Wages are in a death spiral.
reply to squeezed turnip
written by coberly, August 20, 2014 10:53
dean said raise the payroll CAP. that is a bad idea. it is exactly what FDR fought against. SS works because the workers can say "i paid for it myself."

the cost of making up for the longer life expectancy, fewer children and likely slower wage growth would amout to one tenth of one percent of wages. that's 80 cents per week for average worker, maybe 40 cents for low wage workers.
reply to joe
written by coberly, August 20, 2014 11:00
only SOME of the wealthy are trying to destroy SS now. they are not quite succeeding. raise the tax on the "rich" and then all the lies of the Petersons will come true, and even the more or less sane rich will work to destroy SS.... probably by means testing it at first... within a decade.

reply to pete
written by coberly, August 20, 2014 11:07
200 dollars is not chump change. retirement is not cheap. neither is bread. maybe you want to stand outside the grocery store and make the rich man buy your groceries.

a person making 20k a year pays about 2k for his SS.... his boss pays the other half. if you argue that the boss's share is "really" the workers money, i'd agree with you. but get rid of SS and see if you can get that "wokers money" from the boss.... so it's more like a hundred a montth. now you want to pay 2$ per gallon tax for SS... at 10000 miles per year and 20 miles per gallon that's 500 gallons or a thousand dollars a year... i don't see the advantage.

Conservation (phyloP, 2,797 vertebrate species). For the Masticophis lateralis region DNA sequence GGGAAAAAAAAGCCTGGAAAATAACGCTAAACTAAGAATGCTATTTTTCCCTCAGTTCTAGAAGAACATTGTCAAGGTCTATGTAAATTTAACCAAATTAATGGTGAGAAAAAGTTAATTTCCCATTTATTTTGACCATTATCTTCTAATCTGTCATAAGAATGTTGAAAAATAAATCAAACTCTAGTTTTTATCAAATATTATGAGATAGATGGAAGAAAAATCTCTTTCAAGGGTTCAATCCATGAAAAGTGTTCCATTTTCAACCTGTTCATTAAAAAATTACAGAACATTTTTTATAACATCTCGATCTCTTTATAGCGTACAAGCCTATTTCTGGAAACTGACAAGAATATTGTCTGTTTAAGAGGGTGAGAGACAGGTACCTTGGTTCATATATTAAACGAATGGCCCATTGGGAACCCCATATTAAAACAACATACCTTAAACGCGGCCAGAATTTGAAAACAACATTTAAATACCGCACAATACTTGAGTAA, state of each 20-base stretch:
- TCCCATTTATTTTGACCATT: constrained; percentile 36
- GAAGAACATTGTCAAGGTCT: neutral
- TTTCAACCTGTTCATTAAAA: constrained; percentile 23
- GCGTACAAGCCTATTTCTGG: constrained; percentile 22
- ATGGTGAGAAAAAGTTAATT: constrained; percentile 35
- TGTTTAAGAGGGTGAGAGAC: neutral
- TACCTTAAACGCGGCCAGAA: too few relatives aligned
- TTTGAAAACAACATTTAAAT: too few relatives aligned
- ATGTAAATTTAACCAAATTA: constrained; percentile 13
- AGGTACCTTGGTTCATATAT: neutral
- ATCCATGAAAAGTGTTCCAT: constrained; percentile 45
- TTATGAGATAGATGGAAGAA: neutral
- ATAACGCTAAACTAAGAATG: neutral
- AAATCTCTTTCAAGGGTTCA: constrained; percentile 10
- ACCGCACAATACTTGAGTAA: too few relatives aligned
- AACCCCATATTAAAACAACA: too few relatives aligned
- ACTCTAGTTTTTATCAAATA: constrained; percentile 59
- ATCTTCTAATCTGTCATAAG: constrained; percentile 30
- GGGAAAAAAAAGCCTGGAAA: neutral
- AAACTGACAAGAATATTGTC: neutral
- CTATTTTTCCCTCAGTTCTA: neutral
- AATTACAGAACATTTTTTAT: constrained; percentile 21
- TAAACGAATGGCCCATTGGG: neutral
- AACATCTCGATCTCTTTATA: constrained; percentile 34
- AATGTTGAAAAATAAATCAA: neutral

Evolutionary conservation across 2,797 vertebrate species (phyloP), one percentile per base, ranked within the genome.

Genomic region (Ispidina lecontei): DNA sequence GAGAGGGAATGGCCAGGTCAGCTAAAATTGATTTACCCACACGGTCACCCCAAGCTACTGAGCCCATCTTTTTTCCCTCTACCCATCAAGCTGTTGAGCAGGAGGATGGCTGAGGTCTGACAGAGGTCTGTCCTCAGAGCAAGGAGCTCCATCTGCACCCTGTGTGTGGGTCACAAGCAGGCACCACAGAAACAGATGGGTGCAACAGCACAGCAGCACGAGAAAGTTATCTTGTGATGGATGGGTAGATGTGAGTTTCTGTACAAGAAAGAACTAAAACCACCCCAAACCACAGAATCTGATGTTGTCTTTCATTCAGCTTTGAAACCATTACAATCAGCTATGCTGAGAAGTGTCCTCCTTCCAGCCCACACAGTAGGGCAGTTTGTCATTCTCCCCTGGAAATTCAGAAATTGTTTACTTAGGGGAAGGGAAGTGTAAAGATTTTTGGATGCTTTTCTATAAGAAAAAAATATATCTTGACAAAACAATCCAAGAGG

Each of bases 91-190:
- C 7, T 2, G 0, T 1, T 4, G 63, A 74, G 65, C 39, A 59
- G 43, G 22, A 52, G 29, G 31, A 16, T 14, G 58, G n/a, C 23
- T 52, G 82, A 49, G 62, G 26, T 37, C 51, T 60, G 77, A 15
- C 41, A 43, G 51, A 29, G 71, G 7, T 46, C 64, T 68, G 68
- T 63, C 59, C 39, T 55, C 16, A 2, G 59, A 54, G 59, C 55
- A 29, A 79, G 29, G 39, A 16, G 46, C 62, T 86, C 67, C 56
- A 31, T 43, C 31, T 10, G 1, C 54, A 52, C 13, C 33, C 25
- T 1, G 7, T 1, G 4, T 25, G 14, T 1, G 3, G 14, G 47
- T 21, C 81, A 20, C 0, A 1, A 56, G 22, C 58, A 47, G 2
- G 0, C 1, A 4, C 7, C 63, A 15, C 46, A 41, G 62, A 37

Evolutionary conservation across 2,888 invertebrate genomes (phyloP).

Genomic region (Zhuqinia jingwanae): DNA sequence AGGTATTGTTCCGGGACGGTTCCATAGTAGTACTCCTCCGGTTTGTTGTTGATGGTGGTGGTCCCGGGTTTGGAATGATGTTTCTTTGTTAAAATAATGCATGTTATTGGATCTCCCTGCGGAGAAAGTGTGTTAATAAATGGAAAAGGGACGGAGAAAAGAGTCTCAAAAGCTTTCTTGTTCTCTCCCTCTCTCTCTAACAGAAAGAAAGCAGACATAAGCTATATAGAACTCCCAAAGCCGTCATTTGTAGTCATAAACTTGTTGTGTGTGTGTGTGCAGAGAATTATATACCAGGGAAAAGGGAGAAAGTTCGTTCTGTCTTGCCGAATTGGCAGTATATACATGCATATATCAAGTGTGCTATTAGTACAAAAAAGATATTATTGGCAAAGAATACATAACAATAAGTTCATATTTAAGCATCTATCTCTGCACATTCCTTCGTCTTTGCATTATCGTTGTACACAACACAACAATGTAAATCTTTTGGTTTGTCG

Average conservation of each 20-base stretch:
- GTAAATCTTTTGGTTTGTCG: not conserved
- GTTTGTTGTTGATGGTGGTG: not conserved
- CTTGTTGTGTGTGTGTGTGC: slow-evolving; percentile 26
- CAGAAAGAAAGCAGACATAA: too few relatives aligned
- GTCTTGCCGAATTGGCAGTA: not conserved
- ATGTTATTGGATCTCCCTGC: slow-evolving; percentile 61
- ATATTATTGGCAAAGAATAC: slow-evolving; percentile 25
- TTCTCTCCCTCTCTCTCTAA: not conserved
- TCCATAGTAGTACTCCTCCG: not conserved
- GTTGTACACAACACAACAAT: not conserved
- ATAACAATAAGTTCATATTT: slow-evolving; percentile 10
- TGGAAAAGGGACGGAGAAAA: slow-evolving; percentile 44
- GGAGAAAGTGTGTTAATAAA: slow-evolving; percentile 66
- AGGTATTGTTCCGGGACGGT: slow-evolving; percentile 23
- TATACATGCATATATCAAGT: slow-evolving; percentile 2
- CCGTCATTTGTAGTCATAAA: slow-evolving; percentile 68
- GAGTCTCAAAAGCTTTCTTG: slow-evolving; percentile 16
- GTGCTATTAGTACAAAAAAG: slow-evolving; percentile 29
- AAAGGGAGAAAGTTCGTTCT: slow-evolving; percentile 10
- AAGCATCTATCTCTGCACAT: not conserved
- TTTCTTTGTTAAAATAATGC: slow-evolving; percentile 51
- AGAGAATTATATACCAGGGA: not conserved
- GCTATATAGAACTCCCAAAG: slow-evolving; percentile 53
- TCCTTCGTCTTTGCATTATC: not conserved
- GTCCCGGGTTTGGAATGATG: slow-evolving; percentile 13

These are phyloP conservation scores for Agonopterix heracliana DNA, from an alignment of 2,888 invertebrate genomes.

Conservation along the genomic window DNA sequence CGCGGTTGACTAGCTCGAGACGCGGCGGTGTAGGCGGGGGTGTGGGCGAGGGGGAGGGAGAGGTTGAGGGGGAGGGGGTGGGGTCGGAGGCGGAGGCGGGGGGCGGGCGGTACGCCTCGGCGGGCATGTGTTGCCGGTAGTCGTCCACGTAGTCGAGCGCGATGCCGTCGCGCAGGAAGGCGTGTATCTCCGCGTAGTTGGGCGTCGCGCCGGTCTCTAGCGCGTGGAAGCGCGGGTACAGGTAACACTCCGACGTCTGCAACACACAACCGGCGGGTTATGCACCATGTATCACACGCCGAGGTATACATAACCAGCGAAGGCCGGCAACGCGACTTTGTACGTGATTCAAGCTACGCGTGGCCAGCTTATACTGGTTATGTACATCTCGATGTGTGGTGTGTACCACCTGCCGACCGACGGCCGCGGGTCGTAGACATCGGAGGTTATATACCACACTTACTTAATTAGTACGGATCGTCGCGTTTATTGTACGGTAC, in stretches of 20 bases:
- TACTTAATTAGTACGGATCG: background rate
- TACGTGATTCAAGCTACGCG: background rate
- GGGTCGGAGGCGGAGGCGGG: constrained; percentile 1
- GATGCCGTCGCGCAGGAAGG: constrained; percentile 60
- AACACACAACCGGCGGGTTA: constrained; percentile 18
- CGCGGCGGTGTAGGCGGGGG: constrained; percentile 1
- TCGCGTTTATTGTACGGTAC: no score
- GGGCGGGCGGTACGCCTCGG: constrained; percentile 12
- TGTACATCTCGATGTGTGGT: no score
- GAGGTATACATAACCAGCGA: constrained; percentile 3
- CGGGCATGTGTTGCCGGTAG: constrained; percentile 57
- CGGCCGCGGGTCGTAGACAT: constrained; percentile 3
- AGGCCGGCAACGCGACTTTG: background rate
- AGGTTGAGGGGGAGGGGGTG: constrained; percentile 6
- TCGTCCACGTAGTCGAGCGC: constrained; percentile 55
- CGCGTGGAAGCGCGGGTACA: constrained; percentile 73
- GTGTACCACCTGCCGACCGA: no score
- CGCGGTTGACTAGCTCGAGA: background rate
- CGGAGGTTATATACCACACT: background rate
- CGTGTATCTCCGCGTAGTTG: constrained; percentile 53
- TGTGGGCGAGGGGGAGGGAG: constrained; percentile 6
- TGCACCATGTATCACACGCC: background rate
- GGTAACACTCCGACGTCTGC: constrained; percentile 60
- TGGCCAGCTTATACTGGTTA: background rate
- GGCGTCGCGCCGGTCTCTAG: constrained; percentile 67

really, it works out a lot better for most people to pay for their own retirement. then they own it. they paid for it and no politician can take it away from them.... unless they let them, having been fooled by the Peterson lie machine, or maybe by their own desire to have someone else pay for their basic predictable costs of living.

i am NOT a conservative, but when you start talking like someone who wants to live on welfare, you are telling the conservatives that they are right about "the 47%."

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About Beat the Press

Dean Baker is co-director of the Center for Economic and Policy Research in Washington, D.C. He is the author of several books, his latest being The End of Loser Liberalism: Making Markets Progressive. Read more about Dean.